Riverside's chronicler covers the waterfront

Marty Gervais
Windsor StarWednesday, February 20, 2008
Rick Fullerton was driving along Wyandotte one day about a year ago and decided to stop at the library in old Riverside.

He had grown up on Reedmere, attended Edith Cavell public school and later Riverside high school, and still nurtured a fondness for the old neighbourhood.

That's why he stopped by the library. He hoped to look up its history before amalgamation joined it to Windsor.

No such luck.

No history.

Fullerton couldn't believe it. That's what got him started on writing that history. It's called Our Town: A History of Riverside, Ontario 1921-1966.

He published it through his printing company, Print Works.

My interest in it was immediately piqued because the cover photograph is my old neighbourhood near Prado Place. The picture shows Frank's coffee shop on the north side of Wyandotte, across from the Legion. And that's where I darted between two parked cars in 1951, and was struck by a car going westbound. I remember nothing about it except running, then hearing the siren of the ambulance before passing out once again.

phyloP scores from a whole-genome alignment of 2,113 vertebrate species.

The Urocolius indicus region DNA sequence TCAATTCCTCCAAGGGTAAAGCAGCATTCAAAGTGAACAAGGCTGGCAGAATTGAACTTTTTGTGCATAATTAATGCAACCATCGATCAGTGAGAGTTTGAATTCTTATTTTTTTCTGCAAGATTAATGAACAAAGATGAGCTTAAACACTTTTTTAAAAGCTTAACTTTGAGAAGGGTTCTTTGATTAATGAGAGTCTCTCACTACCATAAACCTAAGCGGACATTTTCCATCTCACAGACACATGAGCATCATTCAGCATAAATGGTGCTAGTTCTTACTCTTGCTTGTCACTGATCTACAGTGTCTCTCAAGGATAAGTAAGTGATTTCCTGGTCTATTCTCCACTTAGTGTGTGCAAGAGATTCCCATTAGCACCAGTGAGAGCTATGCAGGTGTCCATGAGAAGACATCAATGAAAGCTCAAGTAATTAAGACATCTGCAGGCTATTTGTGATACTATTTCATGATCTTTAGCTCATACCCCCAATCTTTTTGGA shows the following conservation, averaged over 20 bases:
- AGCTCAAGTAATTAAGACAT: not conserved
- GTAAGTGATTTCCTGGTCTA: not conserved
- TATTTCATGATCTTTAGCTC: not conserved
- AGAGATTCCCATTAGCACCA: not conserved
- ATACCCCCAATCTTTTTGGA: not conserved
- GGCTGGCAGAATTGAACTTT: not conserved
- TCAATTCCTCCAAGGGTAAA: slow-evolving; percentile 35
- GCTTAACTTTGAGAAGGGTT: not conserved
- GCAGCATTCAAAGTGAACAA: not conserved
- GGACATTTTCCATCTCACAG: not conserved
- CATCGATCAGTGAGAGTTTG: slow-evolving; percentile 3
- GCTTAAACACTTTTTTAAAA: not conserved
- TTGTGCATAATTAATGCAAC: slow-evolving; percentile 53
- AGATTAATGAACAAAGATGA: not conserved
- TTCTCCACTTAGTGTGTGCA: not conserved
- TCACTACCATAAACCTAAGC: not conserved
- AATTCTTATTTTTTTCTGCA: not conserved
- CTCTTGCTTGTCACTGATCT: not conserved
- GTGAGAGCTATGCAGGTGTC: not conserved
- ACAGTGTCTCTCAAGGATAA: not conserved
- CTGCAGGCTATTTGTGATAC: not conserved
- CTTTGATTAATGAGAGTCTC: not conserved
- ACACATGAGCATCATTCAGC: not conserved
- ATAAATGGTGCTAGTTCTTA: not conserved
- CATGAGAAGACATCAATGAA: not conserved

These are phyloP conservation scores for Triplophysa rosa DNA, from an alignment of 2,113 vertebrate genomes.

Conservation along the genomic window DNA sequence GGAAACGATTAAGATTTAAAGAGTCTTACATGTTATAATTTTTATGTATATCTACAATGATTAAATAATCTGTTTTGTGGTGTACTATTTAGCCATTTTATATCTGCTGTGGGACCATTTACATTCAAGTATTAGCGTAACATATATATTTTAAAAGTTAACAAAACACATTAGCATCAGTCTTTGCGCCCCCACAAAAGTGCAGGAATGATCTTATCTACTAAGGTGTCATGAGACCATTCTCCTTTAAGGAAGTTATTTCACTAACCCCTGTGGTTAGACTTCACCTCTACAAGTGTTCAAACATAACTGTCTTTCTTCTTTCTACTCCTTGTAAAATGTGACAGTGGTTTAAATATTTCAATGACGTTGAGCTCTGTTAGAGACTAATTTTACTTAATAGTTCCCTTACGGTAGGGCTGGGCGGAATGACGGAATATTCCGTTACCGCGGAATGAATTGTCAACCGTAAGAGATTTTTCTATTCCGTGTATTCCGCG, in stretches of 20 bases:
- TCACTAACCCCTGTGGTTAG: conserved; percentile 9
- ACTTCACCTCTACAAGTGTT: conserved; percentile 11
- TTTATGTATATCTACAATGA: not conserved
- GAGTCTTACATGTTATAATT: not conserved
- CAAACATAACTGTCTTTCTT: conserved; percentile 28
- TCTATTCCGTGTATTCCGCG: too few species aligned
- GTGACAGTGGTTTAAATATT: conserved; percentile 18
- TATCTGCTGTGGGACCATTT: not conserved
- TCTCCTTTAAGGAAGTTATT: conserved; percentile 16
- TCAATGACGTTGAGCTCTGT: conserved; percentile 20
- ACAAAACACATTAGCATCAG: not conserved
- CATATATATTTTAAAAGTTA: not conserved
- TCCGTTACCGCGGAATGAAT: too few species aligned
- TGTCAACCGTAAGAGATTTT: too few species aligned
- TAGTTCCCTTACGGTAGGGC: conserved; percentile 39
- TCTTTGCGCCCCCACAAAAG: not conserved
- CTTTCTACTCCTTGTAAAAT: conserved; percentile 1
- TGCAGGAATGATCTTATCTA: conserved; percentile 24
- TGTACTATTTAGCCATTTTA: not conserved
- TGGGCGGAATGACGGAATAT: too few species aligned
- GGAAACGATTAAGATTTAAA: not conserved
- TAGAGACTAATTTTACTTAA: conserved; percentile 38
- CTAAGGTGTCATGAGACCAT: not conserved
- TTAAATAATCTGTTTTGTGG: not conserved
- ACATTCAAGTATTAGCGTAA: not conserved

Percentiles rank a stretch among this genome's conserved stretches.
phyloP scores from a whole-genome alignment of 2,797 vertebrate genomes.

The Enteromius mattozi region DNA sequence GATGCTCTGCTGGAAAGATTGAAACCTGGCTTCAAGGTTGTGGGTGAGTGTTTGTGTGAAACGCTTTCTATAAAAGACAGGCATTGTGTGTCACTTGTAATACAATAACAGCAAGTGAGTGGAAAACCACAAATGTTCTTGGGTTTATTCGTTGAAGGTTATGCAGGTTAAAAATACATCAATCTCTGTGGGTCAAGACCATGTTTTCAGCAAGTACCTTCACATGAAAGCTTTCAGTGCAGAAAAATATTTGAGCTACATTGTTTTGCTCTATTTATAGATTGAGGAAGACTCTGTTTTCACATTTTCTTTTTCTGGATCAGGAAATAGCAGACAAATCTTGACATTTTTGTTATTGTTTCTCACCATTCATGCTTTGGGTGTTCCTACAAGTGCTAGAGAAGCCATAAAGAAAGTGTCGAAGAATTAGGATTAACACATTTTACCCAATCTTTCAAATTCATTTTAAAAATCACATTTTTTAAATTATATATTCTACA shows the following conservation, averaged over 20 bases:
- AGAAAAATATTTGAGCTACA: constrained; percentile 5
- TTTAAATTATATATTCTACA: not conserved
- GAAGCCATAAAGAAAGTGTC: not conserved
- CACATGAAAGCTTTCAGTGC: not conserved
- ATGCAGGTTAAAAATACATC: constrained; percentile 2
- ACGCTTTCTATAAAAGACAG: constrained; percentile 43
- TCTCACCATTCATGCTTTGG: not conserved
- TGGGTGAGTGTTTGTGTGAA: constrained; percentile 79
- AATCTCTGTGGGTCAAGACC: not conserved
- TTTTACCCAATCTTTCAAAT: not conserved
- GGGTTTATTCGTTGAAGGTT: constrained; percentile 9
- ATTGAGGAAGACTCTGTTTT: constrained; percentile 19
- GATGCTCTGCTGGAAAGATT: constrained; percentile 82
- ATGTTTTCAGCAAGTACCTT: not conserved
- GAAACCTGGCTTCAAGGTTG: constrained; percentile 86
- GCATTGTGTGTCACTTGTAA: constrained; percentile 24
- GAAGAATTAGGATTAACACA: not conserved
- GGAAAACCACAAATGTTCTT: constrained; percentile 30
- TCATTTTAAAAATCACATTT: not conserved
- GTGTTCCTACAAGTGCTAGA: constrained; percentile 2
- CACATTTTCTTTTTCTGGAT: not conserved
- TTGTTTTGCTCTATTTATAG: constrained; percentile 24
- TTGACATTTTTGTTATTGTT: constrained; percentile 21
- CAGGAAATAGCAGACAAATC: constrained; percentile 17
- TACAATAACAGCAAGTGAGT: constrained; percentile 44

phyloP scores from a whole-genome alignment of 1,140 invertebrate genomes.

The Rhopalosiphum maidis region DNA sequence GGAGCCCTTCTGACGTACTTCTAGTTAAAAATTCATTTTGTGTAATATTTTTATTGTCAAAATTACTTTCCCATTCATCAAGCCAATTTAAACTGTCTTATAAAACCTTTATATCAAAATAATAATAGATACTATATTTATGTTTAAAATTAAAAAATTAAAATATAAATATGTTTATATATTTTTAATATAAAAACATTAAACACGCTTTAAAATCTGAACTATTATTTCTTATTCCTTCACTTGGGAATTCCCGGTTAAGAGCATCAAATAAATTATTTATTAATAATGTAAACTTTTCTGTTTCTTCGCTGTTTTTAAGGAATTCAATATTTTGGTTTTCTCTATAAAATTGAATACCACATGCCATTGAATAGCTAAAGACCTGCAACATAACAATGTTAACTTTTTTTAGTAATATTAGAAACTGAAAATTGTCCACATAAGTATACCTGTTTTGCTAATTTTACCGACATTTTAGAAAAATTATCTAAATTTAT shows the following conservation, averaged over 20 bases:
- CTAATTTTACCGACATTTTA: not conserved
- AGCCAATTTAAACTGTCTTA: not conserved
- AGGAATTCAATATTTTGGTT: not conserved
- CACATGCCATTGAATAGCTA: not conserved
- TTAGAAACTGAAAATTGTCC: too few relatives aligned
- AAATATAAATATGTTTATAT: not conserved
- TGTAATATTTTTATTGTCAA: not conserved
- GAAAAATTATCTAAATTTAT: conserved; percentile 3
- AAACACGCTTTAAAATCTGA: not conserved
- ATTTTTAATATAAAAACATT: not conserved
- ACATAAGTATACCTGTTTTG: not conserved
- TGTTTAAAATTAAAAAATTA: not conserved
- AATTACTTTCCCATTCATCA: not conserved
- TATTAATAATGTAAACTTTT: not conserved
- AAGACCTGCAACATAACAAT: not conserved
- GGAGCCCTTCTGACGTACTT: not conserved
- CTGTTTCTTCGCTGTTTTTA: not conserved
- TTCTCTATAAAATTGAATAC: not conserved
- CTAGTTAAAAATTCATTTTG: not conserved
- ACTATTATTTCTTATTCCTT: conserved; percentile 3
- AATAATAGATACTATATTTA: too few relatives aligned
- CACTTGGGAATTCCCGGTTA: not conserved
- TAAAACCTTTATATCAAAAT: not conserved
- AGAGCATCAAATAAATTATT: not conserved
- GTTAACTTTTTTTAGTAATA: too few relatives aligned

I'd love to find that driver and talk to him about that day.

In any case, Fullerton's book is a collection of tales, historical articles and some 150 or more photographs of Riverside.

The story of the town begins with the St. Louis family in the 18th century.

Louis St. Louis moved from Petite Cote, now LaSalle, to 300 acres he bought from the Indians, the land extending from the Detroit River deep into the wilderness, in what today encompasses the area known as Riverside.

It was upon lot #115, that now comprises the streets of Villaire, St. Louis, and Reedmere, that St. Louis built his home, a log fortress in the wilderness in 1780.

St. Louis is considered the first white settler in Sandwich East.

Years later, in 1924, his descendants provided the land for the building of St. Rose Roman Catholic Church.

A fascinating story, too, is one about another pioneer, Paul Le Duc. He owned the property where the first steam ferry boats used to stop to collect the supply of wood necessary for keeping their vessels operating.